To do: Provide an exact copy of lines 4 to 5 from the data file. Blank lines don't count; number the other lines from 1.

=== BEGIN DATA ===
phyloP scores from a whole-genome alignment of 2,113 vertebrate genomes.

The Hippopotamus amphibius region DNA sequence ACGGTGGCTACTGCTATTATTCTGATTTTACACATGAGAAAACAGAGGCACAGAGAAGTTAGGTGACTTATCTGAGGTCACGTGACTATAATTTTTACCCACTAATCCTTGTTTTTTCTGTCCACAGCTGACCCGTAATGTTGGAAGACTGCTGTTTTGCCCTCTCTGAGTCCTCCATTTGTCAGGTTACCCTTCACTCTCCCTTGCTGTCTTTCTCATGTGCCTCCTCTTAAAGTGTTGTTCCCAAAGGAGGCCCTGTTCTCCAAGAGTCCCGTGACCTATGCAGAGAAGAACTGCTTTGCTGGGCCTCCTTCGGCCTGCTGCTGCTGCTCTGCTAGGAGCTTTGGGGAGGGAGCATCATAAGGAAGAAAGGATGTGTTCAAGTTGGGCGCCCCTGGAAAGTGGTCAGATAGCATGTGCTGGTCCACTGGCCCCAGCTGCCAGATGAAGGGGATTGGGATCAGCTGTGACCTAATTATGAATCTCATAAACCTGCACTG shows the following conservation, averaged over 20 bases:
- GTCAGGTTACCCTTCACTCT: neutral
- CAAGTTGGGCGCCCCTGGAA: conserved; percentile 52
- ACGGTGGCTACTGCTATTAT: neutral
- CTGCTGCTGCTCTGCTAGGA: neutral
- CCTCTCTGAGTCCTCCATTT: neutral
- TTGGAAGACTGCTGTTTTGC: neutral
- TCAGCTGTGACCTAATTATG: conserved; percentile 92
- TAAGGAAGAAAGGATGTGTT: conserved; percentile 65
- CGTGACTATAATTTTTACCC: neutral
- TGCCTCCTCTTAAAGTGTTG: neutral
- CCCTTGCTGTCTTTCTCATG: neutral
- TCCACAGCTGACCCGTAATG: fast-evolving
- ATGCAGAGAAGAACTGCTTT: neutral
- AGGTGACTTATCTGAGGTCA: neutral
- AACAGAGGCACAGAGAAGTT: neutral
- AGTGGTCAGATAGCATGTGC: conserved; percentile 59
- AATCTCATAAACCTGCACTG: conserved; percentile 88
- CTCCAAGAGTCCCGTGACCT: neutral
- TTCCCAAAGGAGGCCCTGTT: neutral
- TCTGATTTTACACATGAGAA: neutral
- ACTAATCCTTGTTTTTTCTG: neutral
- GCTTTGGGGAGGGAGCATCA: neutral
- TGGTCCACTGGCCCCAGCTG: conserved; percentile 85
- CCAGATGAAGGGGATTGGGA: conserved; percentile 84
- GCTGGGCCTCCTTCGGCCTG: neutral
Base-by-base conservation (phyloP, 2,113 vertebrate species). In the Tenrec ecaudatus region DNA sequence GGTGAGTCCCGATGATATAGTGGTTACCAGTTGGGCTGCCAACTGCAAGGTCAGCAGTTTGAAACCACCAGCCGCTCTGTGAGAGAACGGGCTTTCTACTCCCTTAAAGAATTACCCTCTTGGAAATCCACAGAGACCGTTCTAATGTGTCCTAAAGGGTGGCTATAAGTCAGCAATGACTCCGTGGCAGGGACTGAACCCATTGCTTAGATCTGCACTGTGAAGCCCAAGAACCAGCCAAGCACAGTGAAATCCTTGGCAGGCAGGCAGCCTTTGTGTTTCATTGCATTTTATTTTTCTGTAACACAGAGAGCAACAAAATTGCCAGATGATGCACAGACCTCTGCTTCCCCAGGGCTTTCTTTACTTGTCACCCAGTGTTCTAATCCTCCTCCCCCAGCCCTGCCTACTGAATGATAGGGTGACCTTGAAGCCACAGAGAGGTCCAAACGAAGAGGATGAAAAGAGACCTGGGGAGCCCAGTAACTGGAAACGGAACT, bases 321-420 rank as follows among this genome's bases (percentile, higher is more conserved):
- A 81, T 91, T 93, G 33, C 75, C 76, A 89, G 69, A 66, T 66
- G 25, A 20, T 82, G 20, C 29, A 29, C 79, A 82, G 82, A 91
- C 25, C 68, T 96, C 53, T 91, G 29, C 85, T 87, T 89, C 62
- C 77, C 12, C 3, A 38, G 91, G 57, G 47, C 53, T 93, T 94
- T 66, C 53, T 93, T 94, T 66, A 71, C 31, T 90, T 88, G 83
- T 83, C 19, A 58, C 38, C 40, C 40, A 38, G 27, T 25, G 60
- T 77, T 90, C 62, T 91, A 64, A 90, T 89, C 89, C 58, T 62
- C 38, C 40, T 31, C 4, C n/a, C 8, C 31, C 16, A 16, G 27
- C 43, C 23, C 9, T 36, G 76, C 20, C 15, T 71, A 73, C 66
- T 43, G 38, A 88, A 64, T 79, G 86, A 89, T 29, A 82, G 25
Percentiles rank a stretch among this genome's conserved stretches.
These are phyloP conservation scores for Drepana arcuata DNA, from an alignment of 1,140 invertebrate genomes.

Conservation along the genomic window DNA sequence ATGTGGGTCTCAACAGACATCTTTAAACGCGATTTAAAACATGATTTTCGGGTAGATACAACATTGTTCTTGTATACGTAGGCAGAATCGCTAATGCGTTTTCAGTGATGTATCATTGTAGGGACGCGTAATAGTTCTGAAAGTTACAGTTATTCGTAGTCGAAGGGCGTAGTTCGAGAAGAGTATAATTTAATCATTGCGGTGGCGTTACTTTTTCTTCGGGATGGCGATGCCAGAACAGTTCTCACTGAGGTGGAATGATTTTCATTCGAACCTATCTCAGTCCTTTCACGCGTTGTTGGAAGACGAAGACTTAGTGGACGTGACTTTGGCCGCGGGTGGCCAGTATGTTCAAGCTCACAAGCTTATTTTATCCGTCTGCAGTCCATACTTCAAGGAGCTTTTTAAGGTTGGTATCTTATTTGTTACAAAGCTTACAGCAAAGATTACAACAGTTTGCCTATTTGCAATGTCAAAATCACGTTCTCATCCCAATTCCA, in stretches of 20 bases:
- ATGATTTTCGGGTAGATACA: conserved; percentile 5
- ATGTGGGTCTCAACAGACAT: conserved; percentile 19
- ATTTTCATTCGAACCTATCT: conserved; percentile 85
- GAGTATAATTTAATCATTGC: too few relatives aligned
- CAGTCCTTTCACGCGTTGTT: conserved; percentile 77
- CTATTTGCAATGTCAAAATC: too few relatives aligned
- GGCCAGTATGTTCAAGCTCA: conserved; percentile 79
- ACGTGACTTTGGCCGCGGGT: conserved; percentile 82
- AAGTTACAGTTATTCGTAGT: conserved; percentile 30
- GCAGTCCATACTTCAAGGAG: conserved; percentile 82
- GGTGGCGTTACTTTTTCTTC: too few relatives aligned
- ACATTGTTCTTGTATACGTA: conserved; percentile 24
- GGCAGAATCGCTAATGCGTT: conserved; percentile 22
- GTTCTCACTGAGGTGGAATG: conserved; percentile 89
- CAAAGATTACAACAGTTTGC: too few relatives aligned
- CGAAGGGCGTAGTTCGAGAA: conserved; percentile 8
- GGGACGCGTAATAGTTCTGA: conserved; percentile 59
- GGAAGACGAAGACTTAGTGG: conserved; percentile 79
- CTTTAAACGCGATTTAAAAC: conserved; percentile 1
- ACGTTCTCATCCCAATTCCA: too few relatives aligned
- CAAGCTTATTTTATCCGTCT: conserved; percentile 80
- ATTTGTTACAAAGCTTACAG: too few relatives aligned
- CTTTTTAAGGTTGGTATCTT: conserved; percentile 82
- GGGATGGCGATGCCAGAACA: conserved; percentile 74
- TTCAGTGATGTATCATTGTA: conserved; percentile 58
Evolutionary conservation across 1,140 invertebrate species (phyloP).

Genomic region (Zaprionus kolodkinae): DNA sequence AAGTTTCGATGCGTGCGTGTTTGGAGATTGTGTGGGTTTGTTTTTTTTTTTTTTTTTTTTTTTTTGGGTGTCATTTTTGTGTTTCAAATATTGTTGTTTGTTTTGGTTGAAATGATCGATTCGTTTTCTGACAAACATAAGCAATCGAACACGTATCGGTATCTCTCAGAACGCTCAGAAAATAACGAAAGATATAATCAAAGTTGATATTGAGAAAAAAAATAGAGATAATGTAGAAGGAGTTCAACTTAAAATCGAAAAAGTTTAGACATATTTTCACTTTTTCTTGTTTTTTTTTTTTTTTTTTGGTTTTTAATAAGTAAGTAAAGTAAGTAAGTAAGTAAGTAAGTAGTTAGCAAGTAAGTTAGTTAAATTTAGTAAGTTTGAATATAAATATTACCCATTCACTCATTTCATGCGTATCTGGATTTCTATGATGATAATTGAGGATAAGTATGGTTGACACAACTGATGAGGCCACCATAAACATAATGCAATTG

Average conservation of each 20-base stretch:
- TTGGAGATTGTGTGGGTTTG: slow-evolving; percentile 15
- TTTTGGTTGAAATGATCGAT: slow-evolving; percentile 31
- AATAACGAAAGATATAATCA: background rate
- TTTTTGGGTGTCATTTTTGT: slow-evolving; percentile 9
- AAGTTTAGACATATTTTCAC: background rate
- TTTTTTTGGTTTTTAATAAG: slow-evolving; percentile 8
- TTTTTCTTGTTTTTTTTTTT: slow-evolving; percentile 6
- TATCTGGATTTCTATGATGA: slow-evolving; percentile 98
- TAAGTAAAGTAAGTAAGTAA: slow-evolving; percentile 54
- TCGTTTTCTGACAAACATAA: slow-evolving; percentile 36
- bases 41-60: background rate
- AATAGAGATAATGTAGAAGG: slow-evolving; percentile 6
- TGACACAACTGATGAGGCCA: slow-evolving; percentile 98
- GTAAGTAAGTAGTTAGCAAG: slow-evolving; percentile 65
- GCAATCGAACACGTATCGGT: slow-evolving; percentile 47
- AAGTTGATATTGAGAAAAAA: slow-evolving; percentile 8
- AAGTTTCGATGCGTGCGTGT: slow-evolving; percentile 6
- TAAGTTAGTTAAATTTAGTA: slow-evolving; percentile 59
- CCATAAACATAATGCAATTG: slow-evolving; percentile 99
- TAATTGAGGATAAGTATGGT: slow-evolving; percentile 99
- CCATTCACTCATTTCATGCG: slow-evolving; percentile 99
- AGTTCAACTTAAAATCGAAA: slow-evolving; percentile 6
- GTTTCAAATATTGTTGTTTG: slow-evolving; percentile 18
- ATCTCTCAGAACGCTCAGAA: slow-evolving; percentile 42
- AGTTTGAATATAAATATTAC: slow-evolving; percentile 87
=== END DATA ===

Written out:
- CAAGTTGGGCGCCCCTGGAA: conserved; percentile 52
- ACGGTGGCTACTGCTATTAT: neutral